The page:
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An in-depth interview with A. Pe’er, Hamodia’s military correspondent, on the latest political, security and defense developments in Israel.

The interim accord that Iran signed with Western leaders in November went into effect last week. Is it as bad as Israel feared?

It’s worse. Iran has succeeded in delivering a punch in the face to those in Washington, London, Berlin and Paris who thought they’d brought it to its knees in November.

The agreement is so vague as to be meaningless. There is a sense that we are entering into the unknown, a dangerously uncertain future.

There is only one thing about the agreement that is beyond doubt: The world has given its stamp of approval to Iran’s becoming a nuclear threshold state, while claiming that it won’t allow it to become a nuclear power. In reality, however, no one is going to check too closely on the inner workings of the Iranian nuclear program.

Israel will have to verify, through its own devices, that the understandings haven’t been breached and alert the international community, which may or may not be willing to listen.

At that point, when the details are known to Israel’s intelligence community, we’ll face the big question: Will Israel take action?

Anyone who thinks the Iranian problem is behind us is terribly mistaken. The public announcements made last week when the agreement went into effect cover up some serious disagreements between the sides about what the agreement says.

Representatives of the Western powers met last week with the Iranians in secret, closed-door sessions to try to iron out some important details that each side interprets the way it wants. In those meetings it became clear that Iran’s interpretation of the agreement completely contradicts Washington’s.

For instance, Washington says that the interim agreement contains a clause calling on Iran to immediately cease construction on its Arak heavy water plant, which will be able to produce plutonium that can be used in a nuclear weapon.

According to a fact sheet released by the White House, as part of the deal agreed to in November, Iran “committed to no further advances of its activities at Arak and to halt progress on its plutonium track.”

But Iran begs to differ. Iranian Foreign Minister Mohammad Javad Zarif told his parliament that “the capacity at the Arak site is not going to increase. It means no new nuclear fuel will be produced and no new installations will be installed, but construction will continue there.”

In other words, the Iranians can continue building the Arak heavy water plant, and bring equipment into the finished building, and decide to advance the plutonium track at a time of its convenience.

What else did they fight about in last week’s closed-door meetings? According to the agreement, the Iranians obligated themselves to freeze their nuclear program at the 19,000 centrifuges they had when the deal was signed in November. The Iranians say they never agreed to any such thing. They say that not only will they continue producing centrifuges but that they will bring in advanced centrifuges capable of enriching uranium at a much faster rate.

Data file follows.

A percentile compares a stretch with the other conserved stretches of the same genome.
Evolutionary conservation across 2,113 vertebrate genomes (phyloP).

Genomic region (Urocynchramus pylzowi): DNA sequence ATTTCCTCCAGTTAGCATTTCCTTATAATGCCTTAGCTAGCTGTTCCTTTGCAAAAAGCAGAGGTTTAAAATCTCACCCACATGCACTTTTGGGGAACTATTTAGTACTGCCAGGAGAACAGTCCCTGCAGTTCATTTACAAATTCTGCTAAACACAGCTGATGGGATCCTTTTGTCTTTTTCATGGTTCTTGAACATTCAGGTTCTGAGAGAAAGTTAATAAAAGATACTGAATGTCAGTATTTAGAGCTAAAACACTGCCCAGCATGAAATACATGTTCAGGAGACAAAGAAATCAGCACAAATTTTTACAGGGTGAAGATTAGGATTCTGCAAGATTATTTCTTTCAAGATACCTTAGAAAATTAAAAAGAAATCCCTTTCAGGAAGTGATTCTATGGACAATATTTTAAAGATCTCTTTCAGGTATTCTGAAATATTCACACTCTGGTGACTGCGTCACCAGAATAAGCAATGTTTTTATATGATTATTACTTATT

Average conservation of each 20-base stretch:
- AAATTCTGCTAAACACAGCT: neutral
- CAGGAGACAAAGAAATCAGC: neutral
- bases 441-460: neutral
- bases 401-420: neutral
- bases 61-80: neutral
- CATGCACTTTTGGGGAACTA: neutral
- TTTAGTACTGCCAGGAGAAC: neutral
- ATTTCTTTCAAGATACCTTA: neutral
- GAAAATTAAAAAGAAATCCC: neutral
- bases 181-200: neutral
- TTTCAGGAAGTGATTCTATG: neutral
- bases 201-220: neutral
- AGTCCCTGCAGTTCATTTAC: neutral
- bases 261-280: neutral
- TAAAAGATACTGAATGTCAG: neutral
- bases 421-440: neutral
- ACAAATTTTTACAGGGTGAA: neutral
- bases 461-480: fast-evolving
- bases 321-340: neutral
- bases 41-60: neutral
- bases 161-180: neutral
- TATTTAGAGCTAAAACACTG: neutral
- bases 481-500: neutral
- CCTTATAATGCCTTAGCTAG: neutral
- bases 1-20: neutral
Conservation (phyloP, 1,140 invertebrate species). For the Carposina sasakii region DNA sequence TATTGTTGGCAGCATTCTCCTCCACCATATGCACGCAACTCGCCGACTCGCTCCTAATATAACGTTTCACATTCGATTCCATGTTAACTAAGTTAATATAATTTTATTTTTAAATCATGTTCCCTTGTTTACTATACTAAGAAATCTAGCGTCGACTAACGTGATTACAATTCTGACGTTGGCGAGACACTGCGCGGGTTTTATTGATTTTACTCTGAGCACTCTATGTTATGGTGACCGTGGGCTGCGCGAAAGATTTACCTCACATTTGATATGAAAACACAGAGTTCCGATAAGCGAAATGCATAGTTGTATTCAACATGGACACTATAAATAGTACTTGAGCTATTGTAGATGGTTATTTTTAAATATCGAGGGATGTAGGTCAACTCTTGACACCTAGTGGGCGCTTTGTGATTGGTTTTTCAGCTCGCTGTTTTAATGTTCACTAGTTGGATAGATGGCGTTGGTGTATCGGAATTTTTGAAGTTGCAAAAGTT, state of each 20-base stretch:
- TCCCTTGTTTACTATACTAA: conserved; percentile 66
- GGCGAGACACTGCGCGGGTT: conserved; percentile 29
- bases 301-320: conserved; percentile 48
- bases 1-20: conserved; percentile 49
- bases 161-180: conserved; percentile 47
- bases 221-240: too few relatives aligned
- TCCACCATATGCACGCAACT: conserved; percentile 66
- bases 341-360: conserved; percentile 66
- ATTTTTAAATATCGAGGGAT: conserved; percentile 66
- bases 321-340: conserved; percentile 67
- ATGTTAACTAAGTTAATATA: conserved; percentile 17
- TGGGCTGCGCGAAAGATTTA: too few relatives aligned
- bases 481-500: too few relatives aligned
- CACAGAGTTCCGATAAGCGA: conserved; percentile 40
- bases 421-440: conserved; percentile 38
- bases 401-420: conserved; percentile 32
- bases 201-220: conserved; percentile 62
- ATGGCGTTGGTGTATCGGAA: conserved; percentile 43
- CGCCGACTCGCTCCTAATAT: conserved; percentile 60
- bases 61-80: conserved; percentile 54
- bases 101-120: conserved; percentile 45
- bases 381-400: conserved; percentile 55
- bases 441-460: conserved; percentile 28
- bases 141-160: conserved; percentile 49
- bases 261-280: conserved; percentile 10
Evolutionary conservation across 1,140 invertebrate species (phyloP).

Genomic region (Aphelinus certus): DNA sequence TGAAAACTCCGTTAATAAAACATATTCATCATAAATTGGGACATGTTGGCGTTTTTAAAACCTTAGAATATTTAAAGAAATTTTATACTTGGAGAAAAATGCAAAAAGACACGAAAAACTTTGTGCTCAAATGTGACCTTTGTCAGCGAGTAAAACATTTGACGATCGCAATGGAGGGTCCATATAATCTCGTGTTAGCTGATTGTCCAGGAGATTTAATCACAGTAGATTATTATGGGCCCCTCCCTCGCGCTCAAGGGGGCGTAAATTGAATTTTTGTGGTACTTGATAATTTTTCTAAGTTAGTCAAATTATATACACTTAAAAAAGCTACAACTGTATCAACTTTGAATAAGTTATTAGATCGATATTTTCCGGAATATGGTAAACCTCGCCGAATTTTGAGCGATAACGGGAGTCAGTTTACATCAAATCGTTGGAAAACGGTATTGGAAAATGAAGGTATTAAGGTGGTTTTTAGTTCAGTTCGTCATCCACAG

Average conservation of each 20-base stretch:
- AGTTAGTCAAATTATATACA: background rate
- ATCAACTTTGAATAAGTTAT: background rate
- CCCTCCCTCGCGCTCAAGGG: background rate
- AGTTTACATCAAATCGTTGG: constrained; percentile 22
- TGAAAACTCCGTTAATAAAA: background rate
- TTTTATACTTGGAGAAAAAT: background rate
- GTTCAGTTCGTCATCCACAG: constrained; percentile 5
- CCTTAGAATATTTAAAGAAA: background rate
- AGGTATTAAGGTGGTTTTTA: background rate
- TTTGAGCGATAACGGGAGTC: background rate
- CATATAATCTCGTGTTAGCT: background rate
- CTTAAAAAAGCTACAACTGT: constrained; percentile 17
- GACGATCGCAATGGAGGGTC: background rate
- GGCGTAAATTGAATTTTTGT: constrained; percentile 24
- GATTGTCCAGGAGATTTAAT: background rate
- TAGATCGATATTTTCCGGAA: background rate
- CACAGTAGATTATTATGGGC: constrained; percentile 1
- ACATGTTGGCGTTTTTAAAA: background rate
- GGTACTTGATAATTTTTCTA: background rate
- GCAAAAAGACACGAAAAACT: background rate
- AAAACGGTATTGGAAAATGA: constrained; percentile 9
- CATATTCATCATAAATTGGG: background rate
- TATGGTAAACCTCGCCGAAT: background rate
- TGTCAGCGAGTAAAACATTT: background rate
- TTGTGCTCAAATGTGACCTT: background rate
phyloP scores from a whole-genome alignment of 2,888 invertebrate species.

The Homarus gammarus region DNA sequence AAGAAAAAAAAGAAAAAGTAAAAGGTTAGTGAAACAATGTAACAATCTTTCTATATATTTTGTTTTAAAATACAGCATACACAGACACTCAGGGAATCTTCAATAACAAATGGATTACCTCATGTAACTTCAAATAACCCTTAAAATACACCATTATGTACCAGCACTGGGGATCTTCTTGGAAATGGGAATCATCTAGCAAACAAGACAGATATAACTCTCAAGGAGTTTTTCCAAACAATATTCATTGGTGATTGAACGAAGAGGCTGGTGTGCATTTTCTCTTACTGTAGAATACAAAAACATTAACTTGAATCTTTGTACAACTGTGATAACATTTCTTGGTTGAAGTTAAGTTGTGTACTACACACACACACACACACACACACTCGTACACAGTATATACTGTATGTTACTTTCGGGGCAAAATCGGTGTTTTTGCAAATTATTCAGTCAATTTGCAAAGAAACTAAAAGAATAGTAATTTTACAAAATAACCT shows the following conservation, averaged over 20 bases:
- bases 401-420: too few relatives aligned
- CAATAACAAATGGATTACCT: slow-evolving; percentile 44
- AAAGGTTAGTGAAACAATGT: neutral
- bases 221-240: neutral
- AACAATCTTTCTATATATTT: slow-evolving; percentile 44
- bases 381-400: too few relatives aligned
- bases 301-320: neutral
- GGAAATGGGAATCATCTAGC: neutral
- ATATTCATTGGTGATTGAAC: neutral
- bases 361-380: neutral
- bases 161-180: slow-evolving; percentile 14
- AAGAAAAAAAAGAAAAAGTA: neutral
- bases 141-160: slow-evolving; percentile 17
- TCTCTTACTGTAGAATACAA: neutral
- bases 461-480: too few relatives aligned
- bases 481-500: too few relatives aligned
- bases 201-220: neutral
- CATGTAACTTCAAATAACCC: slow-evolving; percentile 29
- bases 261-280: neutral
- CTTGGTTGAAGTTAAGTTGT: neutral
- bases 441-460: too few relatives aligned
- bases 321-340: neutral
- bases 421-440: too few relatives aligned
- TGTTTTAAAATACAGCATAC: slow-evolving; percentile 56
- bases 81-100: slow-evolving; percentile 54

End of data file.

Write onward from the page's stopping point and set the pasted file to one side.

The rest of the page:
There are other problems as well. Iran obligated itself to lower the level of enrichment of its uranium to 5 percent or less. It agreed to this because it already has enough enriched materiel to create several bombs. But who is going to supervise the reactors and make sure it happens? It turns out that the agreement doesn’t say anything about supervising enrichment. The clauses that do relate to supervision are so loose that the Iranians can enrich material to any level without anyone disturbing them.

Israel was quick to come out against the agreement on the eve of its implementation last week. It sent a distinguished delegation of experts and members of the Israeli National Security Council to show the Americans how the Iranians were pulling the wool over their eyes. But it’s hard to say that the Israelis who arrived in Washington found administration officials who were in a state of terrible anxiety.

Israel has a huge list of countries, companies and tycoons who are lining up to do business with the Iranians. And while Tehran is not doing even the minimum of what the agreement calls for, it is already enjoying its benefits, from the removal of sanctions and the fact that the world feels that the crisis is over and they can go back to dealing with a country that has huge cash reserves.

First on the waiting list to engage in business deals with Iran is Turkey. Next is Germany, followed by Argentina and Brazil. Fourth is China.

Two things are already clear: The P5+1 (the five permanent members of the U.N. Security Council — the United States, Russia, China, the U.K. and France, plus Germany) will not reach an understanding with Tehran in the next six months, nor in the next year. And if an agreement is reached, the Iranians will go back on it and interpret it in a way that suits their fancy, because they understand that the West has no intention of confronting them.

Israel’s hope, which was based on things President Obama himself told the Netanyahu government, that a final agreement would put an end to Iranian nuclear aspirations, has no chance of being realized. Instead, we can expect one round of meetings after another, resulting in an occasion interim agreement that advances the process toward a final agreement.

Of course, this won’t happen. The expectation that a final agreement would be reached that undermines Iran’s legitimacy in the world was the foolish thinking of those who are rank rookies in the field of international diplomacy.

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